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Dubose v. United States

Court of Appeals of The District of Columbia

August 8, 2019

Erwin Dubose, Jr., Appellant,
v.
United States, Appellee.

          Submitted April 4, 2019

          Appeal from the Superior Court of the District of Columbia 2015 CF2 008219, Hon. Juliet J. McKenna, Trial Judge

          Jenifer Wicks was on the brief for appellant Erwin Dubose, Jr.

          Jessie K. Liu, United States Attorney, and Elizabeth Trosman, T. Anthony Quinn, and Chrisellen R. Kolb, Assistant United States Attorneys, were on the brief for appellee.

          Before Fisher, Beckwith, and McLeese, Associate Judges.

          Fisher, Associate Judge

         A jury convicted appellant Erwin Dubose, Jr., of possession with intent to distribute cocaine while armed, possession of a firearm during a crime of violence or dangerous offense ("PFCV"), carrying a pistol without a license ("CPWL"), possession of an unregistered firearm ("UF"), unlawful possession of ammunition ("UA"), and possession of a large capacity ammunition feeding device. We affirmed his convictions on direct appeal. See Dubose v. United States, No. 16-CF-610, Mem. Op. & J. (D.C. Sept. 12, 2017). The trial court subsequently denied relief under D.C. Code § 23-110 (2012 Repl.), and this appeal followed. We affirm.

         I. Background

         On June 16, 2015, Metropolitan Police Department ("MPD") Officers Van Hook and McGinnis responded to a radio call for a black male wearing jeans, a white tank top, and a colorful hat, carrying a gun in front of 830 Crittenden Street, N.W. The officers saw a man matching the description at the intersection of 8th and Crittenden Streets. Officer Van Hook stopped the police vehicle and asked to talk to the man, and the man took off running. Officers Heffelman and Fitzgerald arrived at the scene and Officers Van Hook and McGinnis eventually brought appellant to the ground.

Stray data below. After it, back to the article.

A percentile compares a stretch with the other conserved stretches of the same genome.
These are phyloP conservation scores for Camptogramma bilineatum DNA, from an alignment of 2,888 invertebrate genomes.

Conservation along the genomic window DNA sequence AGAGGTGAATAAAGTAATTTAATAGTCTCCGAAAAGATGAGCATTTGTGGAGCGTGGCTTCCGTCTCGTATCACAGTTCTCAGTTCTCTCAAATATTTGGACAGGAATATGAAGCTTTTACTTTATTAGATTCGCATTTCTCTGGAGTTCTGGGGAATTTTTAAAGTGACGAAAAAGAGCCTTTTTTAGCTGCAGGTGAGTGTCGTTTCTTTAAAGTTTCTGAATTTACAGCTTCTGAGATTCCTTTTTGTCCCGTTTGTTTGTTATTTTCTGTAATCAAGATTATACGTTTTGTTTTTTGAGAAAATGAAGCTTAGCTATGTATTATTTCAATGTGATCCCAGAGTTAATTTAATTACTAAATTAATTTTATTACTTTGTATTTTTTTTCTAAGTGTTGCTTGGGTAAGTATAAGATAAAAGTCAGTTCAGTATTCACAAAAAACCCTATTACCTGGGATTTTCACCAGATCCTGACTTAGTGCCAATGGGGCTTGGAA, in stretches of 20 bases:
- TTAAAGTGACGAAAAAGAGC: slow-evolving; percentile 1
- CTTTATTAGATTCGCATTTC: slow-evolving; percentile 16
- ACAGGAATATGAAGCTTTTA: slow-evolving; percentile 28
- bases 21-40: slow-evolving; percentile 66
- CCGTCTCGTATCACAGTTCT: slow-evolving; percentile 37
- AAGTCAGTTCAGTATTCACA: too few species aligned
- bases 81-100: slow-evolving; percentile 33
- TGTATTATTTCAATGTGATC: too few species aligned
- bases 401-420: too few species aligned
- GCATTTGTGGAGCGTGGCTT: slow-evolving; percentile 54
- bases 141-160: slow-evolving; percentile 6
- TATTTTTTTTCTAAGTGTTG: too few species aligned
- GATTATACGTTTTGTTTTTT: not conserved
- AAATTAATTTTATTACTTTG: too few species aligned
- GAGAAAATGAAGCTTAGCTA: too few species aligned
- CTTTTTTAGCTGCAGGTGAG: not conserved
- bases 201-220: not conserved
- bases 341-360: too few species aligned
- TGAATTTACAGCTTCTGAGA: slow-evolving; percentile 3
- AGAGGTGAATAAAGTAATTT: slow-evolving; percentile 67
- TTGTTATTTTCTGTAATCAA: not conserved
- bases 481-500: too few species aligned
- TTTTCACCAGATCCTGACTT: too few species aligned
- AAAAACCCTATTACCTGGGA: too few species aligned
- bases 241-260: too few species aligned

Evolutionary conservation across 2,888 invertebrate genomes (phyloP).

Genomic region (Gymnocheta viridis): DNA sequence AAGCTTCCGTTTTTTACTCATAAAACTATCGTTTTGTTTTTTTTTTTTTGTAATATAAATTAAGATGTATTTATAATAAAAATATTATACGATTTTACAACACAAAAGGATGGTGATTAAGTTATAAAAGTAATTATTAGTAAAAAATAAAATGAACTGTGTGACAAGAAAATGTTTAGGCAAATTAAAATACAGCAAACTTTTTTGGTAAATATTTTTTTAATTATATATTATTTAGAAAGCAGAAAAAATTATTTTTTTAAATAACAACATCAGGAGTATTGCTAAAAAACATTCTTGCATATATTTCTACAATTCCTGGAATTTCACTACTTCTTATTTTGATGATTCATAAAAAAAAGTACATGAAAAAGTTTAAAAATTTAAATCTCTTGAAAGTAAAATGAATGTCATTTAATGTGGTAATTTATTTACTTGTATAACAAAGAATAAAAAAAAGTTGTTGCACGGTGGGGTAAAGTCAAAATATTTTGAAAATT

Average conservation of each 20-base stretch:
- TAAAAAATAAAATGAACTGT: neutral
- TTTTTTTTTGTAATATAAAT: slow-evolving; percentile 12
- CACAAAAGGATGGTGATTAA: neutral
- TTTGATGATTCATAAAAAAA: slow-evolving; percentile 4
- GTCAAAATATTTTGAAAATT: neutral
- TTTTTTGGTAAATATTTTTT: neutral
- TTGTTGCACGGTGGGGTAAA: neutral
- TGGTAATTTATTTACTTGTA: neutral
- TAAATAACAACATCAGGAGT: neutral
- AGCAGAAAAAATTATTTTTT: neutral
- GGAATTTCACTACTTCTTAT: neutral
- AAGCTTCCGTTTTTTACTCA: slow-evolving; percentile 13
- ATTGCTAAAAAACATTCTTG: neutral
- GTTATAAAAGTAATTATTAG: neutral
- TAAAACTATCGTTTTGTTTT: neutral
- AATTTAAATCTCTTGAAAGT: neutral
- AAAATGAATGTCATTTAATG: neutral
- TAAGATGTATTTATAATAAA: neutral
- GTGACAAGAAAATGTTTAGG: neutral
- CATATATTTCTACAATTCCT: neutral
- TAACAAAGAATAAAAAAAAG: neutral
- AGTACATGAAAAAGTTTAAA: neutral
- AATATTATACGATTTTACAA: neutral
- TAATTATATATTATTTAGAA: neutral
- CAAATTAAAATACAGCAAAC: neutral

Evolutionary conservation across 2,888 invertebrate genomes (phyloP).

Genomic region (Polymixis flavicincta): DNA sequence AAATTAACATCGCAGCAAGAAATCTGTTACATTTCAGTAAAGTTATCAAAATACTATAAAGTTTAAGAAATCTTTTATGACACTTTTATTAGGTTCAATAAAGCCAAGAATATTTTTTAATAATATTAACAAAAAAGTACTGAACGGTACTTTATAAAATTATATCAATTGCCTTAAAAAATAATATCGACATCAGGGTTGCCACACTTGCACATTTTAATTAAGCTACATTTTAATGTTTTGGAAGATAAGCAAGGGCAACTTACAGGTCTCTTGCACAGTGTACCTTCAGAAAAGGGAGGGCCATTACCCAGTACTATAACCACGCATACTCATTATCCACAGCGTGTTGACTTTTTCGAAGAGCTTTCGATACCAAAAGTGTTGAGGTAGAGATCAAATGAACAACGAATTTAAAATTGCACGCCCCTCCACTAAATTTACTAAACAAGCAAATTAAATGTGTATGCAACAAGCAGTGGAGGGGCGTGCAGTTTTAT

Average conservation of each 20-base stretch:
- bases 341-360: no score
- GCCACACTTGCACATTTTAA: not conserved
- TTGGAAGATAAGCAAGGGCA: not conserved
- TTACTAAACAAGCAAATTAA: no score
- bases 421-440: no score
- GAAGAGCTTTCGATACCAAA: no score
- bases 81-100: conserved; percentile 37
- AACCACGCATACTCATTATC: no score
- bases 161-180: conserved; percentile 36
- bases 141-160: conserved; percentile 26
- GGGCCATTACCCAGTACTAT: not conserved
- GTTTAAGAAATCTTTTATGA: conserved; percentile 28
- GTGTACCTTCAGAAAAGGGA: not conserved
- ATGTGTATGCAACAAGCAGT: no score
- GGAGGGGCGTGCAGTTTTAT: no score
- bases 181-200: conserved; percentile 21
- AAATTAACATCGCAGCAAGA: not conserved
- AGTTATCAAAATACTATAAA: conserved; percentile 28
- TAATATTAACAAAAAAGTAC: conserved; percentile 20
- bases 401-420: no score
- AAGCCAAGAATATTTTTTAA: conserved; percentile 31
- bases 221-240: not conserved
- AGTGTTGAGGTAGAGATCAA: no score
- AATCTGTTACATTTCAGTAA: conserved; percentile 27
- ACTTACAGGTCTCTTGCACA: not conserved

Appellant told the officers, "I'm going to tell you, I'm going to tell you, it's in my waist, it's in my waist." An officer felt a hard object in appellant's waistband which he recognized to be a gun. A pat down and search of appellant revealed a pistol loaded with fourteen cartridges in an extended magazine, 12.2 grams of crack cocaine, and $1, 339 in cash.

         At trial, appellant testified that he had purchased the drugs the day before to cope with his sister's death and the money was from odd jobs and his family. He asserted that while he was on the way to a friend's house, he stopped to urinate in an alley, found the gun lying on the ground, and was walking to the police station to turn it in for a reward. Appellant stated that he ran when police approached because he was "confused and scared, didn't know what to do."

         This court affirmed his convictions on direct appeal, rejecting arguments that the trial court erred in denying his motion to suppress evidence and in refusing to instruct the jury on the defense of temporary innocent possession of the firearm and ammunition. See Mem. Op. & J. at 1, 5. On October 1, 2017, appellant moved to vacate his convictions for CPWL, UF, and UA, claiming that he had been denied the effective assistance of counsel and that those convictions violated the Second Amendment.[1] Judge McKenna denied appellant's motion in an order issued on June 15, 2018.

         II. Ineffective Assistance of Counsel Claim

         Appellant argued that his trial counsel was ineffective "because he failed to move to dismiss the gun charges pursuant to the Second Amendment of the United States Constitution." The trial court denied appellant's § 23-110 motion, finding that "a ...


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